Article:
In that other, past shelter was an exuberant brindle shepherd mix, ten months old and healthy. A whole future stretched before her and she was just waiting for space on the adoption floor. Days later, she would be gone. Stricken with pneumonia raging through the shelter, she passed away before she even had a chance to find a home.

Dr. Hurley made a promise that day. She promised that the dog’s death would not be in vain. It was her death that inspired Dr. Hurley to co-author the ASV’s Guidelines for Standards of Care in Animal Shelters, a voluntary set of guidelines designed to elevate the practices and protocols in animal shelters. The goal is to eliminate the suffering and needless death of homeless pets waiting for homes. It consists of over five hundred guidelines. Once authored, the guidelines needed a shelter willing to commit to fully implement and maintain them. Humane Society Silicon Valley would be the first.

The process of becoming a Model Shelter took almost two years of work across all departments. We wrote new protocols for cleaning, for behavior, for animal care. Being first meant such documents didn’t yet exist — so we created them. On the day Dr. Hurley came to visit HSSV, she and her team would certify that we had met all 543 guidelines. We would be the first shelter in the world to achieve Model Shelter status. The work we did will make it easier for other shelters to do the same. The work we did will improve the lives of shelter animals across the country. For Dr. Hurley, that day at HSSV was seeing a promise fulfilled. Not just to one dog, but to all the other animals that will come after.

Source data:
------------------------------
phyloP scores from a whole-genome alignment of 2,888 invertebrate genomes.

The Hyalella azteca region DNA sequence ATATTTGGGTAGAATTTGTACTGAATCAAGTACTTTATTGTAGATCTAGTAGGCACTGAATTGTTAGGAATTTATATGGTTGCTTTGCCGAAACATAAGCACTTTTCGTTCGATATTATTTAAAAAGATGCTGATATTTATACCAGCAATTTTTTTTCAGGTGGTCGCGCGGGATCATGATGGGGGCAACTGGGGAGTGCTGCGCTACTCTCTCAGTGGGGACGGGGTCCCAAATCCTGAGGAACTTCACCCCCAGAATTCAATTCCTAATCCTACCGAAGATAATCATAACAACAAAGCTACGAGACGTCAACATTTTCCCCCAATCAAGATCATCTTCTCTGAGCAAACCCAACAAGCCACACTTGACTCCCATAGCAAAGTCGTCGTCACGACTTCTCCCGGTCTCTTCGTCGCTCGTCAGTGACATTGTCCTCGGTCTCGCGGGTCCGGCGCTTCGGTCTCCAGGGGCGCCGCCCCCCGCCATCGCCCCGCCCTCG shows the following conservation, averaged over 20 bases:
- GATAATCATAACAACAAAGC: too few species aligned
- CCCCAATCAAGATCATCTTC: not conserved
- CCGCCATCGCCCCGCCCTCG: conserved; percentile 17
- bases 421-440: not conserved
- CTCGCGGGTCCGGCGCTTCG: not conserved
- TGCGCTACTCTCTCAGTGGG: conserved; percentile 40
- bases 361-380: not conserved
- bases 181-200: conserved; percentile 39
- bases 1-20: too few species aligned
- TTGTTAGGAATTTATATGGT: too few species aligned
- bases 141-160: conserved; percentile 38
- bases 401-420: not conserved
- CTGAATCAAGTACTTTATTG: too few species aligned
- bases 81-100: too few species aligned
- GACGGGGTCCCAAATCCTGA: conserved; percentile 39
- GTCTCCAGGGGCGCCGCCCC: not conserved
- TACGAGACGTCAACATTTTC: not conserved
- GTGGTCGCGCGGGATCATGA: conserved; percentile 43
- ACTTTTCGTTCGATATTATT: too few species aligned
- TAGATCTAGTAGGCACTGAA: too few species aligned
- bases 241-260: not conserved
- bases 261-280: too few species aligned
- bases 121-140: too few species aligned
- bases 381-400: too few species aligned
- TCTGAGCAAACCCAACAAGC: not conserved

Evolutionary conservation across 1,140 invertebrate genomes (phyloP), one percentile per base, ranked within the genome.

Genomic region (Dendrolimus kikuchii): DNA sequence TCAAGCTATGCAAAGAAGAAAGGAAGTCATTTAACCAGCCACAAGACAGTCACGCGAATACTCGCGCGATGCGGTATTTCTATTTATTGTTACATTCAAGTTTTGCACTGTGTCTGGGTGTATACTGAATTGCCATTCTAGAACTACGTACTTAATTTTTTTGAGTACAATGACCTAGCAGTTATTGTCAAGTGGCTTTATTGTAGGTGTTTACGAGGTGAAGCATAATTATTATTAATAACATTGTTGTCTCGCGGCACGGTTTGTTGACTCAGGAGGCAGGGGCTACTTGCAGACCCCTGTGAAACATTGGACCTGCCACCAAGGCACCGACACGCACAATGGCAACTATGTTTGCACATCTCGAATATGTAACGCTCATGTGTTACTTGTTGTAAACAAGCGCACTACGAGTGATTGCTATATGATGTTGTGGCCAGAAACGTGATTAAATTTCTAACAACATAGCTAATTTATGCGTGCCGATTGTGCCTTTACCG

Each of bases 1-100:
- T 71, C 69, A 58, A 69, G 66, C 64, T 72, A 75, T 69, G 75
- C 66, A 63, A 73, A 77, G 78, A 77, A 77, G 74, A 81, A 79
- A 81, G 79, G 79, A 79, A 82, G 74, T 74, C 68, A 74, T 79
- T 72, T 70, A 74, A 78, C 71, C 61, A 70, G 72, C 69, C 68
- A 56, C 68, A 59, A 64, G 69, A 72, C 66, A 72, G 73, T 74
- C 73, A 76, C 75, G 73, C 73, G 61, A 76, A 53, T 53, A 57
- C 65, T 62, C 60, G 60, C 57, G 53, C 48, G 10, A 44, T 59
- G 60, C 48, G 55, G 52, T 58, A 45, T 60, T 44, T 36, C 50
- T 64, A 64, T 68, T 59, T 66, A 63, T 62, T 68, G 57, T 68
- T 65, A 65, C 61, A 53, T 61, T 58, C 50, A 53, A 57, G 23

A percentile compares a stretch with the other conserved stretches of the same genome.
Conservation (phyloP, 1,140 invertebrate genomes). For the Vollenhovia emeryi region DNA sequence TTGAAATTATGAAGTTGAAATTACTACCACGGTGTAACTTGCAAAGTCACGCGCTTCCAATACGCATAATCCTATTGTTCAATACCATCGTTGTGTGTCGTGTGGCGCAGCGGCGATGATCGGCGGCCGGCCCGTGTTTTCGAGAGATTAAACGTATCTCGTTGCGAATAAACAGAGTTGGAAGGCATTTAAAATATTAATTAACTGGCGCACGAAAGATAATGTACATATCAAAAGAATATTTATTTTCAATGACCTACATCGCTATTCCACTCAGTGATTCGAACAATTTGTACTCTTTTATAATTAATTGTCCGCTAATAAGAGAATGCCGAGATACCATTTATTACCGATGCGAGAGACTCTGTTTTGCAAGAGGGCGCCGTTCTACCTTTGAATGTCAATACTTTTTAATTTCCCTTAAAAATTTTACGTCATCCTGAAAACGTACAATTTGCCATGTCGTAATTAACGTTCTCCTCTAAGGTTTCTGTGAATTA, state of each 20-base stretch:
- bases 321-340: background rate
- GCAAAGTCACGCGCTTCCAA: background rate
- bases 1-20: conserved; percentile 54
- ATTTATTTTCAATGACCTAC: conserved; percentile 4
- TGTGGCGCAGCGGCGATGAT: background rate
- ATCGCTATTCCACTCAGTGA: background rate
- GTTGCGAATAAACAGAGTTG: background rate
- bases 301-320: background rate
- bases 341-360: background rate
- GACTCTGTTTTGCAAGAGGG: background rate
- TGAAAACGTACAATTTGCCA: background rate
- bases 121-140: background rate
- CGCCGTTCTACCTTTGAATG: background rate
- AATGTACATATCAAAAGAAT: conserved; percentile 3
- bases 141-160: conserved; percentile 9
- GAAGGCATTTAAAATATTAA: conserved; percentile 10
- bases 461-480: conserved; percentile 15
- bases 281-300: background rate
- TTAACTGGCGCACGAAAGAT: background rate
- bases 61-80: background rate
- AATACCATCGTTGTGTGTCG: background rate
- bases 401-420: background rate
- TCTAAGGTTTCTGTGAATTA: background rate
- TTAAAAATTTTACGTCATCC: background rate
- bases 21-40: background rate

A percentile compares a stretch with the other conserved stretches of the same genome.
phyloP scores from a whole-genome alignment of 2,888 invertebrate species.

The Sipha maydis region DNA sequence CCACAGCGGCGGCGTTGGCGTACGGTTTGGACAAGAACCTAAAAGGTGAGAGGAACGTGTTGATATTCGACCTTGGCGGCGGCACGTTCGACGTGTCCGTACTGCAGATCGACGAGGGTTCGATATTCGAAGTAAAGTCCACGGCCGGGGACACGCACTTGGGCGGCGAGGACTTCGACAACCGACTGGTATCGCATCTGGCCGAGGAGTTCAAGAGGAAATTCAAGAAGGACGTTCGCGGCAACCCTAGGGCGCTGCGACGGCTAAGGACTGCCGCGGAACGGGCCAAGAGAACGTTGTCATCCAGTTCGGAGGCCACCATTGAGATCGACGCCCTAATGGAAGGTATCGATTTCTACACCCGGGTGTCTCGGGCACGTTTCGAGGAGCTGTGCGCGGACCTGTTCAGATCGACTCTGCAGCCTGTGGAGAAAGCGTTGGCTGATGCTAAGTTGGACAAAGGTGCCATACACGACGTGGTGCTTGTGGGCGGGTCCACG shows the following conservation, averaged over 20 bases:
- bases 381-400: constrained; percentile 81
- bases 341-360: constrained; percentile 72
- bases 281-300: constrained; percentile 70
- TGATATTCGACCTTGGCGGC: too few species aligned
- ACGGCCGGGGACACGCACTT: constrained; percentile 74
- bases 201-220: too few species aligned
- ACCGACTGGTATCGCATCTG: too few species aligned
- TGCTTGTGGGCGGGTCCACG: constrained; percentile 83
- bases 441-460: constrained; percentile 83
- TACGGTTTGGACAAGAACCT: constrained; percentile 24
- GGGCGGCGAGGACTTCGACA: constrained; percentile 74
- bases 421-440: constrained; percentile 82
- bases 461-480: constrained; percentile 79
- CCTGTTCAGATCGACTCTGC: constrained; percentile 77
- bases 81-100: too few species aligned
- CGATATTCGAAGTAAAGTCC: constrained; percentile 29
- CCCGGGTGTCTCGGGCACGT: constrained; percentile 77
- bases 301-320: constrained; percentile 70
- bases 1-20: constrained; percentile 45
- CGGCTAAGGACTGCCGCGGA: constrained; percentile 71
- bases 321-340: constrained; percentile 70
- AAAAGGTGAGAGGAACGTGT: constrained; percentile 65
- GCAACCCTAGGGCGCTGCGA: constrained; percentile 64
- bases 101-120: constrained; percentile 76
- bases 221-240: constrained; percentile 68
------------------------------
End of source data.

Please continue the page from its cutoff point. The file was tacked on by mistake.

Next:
Tulare Story

Content to come

Scaling our Impact

Through a process we’ve coined “JOPRO”, we are taking best practices and teachings we’ve learned from the technology and business world and applying them to our own work. By evaluating and improving efficiency of our resources, we’re able to increase our impact. Our goal is to share what we’ve learned through our own JOPRO process to help shape animal care practices in other sheltering organizations and help them to scale and have greater impact in their own communities.

“I can’t say enough great things about my experience as a veterinary student extern at Humane Society Silicon Valley. It was one of the highlights of my clinical year and I hope more students are afforded the same opportunity.

As someone who is very interested in shelter medicine, I felt right at home with like-minded individuals. From the beginning of my acceptance into the program to my last day, I was treated so kindly with support and genuine interest in helping me accomplish my goals. From honing my surgical skills to working up common (and not-so-common) cases seen in animal shelters, the staff encouraged my involvement and I always felt like I was already part of the team.

I am so incredibly grateful for being given the chance to perform surgeries, help with treatments and work on cases with such a supportive group of individuals. I only hope I can be an amazing doctor one day, just like all of the veterinarians at HSSV.”

-Veterinary Extern, funded by Maddie’s Fund

Programs we want to invest in

Program 1

Details

Learn More
Program 2

Details

Learn More

Shape the future of the sheltering community

Connect with us to find out how you can be a part of building the future.

Contact us